We are also going on our first foreign holiday as a family of five this year. It is months away but it is all booked and I’m very excited. I’ve not even left the country since 2010, so it will be a landmark.
Despite reminding myself about all the good things ahead, January is notoriously blue, and I can hear it’s Sirens calling me. After the Christmas high comes the dreary, dark low of long nights and routine. But I figure if I put minimum pressure on myself, I might just steer clear of the rocks this year. I’m not going to expect to breeze through it. I’m not going to make any impossible resolutions either, like taking a month off alcohol or eating next to nothing to lose weight fast. It strikes me as a crazy time of year to undergo major hardships. It can be bad enough without the extra pressure.
So here we go, folks. 2016, here we come. Time to get back to the serious business of guiding my little tribe through life. Back to the old routines and tasks. Yep, it can feel pretty monotonous and serious after all the frivolity of the Christmas run, but no-one (apart from Wizard) really wishes it could be Christmas every day. The fact that it puts all that serious stuff on hold is what makes it so special.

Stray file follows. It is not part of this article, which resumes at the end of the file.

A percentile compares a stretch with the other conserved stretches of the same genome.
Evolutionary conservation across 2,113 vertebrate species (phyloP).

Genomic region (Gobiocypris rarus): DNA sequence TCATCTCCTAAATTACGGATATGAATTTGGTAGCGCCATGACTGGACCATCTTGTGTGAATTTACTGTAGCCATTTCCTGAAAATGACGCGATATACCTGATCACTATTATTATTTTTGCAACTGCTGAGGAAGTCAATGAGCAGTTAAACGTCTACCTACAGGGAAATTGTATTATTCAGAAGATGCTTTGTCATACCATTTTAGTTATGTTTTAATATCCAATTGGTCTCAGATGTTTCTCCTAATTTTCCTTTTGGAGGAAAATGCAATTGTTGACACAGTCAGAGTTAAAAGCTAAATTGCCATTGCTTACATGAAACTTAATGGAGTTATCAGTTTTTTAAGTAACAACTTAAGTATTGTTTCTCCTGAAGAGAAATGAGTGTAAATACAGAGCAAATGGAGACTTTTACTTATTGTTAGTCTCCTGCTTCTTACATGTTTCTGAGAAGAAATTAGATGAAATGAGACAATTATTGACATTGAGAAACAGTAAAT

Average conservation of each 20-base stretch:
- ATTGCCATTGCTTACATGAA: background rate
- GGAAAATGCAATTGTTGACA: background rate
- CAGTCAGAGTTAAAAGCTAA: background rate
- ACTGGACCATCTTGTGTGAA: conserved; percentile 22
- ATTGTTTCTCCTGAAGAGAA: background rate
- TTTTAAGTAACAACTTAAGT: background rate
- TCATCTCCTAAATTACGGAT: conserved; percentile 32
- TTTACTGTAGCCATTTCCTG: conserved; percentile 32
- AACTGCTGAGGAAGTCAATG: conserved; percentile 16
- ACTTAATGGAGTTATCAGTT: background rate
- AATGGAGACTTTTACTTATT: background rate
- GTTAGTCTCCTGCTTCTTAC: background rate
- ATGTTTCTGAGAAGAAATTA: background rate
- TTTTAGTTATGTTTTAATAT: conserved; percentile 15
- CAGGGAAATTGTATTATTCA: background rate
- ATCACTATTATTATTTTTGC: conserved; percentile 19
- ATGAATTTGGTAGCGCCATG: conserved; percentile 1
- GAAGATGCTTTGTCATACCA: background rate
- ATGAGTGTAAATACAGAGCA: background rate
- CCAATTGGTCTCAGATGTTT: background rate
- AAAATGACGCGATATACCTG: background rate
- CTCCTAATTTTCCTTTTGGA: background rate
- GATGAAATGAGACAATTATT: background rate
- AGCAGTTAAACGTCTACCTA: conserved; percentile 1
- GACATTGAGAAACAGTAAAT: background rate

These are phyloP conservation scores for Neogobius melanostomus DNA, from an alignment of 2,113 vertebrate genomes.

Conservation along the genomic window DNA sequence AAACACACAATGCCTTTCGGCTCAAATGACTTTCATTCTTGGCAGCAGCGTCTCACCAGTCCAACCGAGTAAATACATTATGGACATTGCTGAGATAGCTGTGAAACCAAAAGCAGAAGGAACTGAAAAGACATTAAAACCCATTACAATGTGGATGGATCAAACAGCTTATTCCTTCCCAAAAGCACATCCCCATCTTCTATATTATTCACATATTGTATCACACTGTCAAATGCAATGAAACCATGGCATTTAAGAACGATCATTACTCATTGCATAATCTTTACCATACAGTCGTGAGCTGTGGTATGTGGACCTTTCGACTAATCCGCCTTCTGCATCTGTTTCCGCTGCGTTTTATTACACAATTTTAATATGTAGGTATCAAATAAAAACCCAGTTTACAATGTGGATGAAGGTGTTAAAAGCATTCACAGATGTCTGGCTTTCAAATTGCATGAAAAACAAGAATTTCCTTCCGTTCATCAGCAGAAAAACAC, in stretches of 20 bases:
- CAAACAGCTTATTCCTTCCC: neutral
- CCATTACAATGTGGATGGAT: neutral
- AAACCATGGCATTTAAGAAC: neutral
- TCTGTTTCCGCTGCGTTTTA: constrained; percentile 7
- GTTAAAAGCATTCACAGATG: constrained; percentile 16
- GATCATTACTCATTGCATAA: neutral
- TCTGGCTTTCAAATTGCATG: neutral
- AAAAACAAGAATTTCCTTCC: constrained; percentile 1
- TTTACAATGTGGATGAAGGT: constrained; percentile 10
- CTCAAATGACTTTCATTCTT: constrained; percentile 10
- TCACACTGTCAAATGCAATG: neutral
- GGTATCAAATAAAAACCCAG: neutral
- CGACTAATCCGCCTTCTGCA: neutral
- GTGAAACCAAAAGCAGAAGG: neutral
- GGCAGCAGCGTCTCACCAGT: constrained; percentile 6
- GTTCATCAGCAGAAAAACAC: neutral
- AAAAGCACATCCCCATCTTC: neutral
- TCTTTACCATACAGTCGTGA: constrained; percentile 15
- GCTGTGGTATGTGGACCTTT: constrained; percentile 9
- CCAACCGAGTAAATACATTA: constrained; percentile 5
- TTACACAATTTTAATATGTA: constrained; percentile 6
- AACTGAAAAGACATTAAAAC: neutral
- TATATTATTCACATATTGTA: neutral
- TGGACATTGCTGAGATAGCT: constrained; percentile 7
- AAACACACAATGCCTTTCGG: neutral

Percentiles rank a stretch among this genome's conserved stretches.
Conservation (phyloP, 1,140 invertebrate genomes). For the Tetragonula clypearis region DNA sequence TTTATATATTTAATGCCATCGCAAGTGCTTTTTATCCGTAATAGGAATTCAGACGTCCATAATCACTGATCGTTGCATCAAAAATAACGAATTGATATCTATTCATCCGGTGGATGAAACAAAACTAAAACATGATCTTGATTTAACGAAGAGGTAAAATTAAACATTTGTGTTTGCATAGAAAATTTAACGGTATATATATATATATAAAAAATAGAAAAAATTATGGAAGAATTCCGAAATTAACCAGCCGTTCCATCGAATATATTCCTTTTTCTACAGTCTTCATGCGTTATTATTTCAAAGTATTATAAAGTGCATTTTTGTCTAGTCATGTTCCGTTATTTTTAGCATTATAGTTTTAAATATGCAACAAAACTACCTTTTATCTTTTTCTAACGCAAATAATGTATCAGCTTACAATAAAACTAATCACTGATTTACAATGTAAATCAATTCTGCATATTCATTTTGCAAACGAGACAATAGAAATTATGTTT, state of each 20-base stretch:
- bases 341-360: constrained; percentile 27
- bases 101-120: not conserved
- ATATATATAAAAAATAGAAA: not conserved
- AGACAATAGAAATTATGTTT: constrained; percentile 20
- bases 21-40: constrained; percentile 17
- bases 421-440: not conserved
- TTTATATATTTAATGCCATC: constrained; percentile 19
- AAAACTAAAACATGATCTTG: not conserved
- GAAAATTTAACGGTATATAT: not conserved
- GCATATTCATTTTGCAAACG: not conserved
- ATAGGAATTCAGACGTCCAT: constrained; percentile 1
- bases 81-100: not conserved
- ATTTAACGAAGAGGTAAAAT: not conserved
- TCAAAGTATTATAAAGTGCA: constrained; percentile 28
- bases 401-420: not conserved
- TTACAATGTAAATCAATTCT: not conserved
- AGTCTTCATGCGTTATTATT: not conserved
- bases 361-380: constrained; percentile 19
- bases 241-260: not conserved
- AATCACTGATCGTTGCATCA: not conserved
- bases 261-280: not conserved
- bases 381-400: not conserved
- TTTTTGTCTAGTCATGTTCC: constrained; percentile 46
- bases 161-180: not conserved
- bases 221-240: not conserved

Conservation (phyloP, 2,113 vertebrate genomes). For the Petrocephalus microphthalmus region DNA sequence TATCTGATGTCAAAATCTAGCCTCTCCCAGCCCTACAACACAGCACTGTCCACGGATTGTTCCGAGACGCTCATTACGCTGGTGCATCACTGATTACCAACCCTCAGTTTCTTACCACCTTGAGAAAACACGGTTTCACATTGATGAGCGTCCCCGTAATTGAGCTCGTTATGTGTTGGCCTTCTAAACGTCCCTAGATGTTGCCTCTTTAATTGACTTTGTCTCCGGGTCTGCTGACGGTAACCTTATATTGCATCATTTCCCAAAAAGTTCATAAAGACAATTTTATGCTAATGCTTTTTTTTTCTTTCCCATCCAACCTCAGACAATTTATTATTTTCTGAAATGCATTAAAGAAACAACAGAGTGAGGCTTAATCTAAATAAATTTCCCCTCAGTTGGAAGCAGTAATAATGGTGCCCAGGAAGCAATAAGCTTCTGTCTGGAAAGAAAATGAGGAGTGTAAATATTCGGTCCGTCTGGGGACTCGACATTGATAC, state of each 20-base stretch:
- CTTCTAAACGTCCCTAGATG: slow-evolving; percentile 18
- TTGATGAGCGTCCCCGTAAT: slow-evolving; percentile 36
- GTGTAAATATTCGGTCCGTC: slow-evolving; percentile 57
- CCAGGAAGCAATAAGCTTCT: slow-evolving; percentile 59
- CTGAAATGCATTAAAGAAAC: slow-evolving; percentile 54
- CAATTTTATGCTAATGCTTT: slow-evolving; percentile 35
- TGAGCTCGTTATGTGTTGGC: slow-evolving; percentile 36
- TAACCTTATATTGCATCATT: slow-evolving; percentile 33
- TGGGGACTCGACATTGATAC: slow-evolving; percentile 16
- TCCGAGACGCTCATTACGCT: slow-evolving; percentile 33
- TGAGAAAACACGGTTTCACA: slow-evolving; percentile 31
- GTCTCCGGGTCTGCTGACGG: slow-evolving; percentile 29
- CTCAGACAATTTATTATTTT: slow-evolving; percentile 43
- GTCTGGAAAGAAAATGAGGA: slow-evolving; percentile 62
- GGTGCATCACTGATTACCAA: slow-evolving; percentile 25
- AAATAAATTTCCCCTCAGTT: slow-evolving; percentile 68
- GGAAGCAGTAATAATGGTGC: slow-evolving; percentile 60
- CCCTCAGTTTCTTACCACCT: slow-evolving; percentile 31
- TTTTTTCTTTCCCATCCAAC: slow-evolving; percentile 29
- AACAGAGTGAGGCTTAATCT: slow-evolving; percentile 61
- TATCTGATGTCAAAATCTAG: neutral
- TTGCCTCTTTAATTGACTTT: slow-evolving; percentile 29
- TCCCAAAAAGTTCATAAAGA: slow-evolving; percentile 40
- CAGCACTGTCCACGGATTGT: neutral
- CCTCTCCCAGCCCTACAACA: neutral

Kick-starting normal life again is a struggle and nigh on impossible when buried in stockings and tree lights. So, it is out with the tinsel and in with the new, even if it is initially through a the stuck-on smile and gritted teeth.
Coping strategies have to come into play in a big way in January. Time to start filling that calendar up with visits to my favourite people, so we can help each other through, so we can moan and giggle and muddle along together. You know who you are. Expect a call.
Wishing you all a very Happy New Year and a non-shitty January. Go easy on yourselves, stick together and avoid the rocks.